In these examples, as in many further applications, sustainability during the use of the part is a key driver for the choice of composites. But to complete the sustainability picture, the production of the part must also be considered. Recognising the need for composites manufacturers to assess the environment impact associated with the production phase of their products, EuCIA commenced its Eco Calculator project three years ago.


Environmental design

Composites are complex materials. Reinforcement, resin and additives can be combined in innumerable ways to provide the optimum combination of properties required for a specific application. There are also many different processing techniques available to convert the materials into parts. However, it is the energy-intensive production of the materials that dominates the environmental impact of this phase of the life cycle.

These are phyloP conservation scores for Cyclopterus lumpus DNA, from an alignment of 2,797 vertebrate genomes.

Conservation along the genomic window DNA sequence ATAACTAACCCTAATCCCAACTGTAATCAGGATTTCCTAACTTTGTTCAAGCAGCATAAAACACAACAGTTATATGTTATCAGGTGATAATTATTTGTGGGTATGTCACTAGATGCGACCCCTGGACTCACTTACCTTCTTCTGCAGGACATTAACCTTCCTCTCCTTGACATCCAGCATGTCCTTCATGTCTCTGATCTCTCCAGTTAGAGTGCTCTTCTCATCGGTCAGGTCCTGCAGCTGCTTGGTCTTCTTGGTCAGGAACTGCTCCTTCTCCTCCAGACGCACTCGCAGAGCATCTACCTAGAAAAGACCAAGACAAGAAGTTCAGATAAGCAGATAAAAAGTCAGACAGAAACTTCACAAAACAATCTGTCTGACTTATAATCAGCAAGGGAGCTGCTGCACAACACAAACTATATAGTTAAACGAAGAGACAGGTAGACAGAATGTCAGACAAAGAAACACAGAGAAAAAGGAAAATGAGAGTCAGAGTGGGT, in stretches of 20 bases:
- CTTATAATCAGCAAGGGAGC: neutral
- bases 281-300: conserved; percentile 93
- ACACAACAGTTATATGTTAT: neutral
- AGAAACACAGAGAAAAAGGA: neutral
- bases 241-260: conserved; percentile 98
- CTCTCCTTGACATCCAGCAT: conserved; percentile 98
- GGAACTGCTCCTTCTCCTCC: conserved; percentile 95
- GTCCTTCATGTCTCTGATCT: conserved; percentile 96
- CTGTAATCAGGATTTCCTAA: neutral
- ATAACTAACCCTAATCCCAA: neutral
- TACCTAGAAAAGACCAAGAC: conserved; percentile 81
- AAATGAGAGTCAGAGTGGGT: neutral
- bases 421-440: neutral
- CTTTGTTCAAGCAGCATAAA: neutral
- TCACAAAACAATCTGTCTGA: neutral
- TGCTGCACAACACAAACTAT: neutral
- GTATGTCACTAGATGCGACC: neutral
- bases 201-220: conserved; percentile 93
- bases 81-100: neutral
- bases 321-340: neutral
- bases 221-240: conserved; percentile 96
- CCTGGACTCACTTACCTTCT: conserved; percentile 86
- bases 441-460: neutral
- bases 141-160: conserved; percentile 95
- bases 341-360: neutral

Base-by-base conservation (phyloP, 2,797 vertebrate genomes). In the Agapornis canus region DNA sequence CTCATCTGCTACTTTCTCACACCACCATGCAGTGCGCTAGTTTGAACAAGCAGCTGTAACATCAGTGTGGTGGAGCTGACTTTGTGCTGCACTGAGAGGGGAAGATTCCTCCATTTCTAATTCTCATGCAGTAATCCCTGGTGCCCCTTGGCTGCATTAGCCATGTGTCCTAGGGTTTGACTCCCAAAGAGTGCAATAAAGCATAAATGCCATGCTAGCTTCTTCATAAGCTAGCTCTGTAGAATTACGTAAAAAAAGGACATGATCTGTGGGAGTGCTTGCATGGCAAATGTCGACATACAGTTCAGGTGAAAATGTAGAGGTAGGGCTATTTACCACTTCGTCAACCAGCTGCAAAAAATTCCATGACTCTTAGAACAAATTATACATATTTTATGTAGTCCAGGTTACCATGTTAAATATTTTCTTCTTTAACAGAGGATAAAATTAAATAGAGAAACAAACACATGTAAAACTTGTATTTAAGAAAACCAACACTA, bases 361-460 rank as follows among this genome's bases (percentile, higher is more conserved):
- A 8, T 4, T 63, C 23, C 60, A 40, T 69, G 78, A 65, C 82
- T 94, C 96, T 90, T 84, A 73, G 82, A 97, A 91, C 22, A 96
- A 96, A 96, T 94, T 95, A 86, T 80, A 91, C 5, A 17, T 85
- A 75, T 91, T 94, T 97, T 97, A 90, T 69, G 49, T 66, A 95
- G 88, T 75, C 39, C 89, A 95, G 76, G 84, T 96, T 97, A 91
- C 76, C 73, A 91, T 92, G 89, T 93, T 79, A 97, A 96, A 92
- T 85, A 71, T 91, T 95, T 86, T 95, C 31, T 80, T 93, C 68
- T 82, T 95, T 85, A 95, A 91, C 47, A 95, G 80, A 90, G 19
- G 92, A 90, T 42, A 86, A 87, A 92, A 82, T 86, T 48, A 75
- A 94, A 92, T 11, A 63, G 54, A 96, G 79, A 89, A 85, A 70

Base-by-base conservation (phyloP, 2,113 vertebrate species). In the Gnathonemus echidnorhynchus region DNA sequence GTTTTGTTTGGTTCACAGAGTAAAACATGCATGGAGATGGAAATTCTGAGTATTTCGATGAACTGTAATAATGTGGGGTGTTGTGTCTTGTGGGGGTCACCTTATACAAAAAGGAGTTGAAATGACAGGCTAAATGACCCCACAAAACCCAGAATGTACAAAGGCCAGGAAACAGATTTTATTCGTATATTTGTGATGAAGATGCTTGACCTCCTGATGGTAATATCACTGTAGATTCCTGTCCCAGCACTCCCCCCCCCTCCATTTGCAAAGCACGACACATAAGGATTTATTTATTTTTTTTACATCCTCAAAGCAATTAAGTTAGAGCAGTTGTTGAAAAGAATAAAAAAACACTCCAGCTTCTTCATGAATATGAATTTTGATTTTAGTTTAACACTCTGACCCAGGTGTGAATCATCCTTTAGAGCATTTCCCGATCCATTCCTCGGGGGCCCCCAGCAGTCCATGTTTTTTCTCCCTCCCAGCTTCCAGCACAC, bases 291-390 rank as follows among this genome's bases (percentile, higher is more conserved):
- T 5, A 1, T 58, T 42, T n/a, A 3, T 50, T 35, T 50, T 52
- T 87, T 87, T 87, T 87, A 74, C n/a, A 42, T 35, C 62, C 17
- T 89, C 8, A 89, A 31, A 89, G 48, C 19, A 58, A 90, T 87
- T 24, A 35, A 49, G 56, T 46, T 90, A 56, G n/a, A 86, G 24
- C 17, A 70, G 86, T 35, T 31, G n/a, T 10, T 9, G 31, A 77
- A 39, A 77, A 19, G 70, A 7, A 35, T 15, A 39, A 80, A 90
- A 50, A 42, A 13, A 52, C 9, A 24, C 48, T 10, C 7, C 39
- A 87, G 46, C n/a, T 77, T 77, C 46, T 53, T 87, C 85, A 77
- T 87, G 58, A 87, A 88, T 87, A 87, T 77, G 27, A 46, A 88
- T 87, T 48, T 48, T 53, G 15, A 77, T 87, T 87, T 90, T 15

Developed in collaboration with EY and BiinC, with input from EuCIA members, the Eco Calculator is an online tool for use in calculating the environmental impact of the production of composite products from 'cradle to gate.' Designed for ease of use – no in-depth knowledge of life cycle assessment techniques is required – it is supported by extensive data on composites materials and processes which EuCIA has collected over the past two years. The Eco Calculator was launched one year ago, and is free of charge to users. The tool is still under development and EuCIA is encouraging users and industry players to contribute to the data collection process.

The Eco Calculator allows companies to quantify the manufacturing part of the life cycle, but this data needs to be viewed alongside that for the use and end of use phases to determine if composite material is the right choice for sustainable application.

Drogt also believes a new approach to sustainability is needed – 'environmental design.'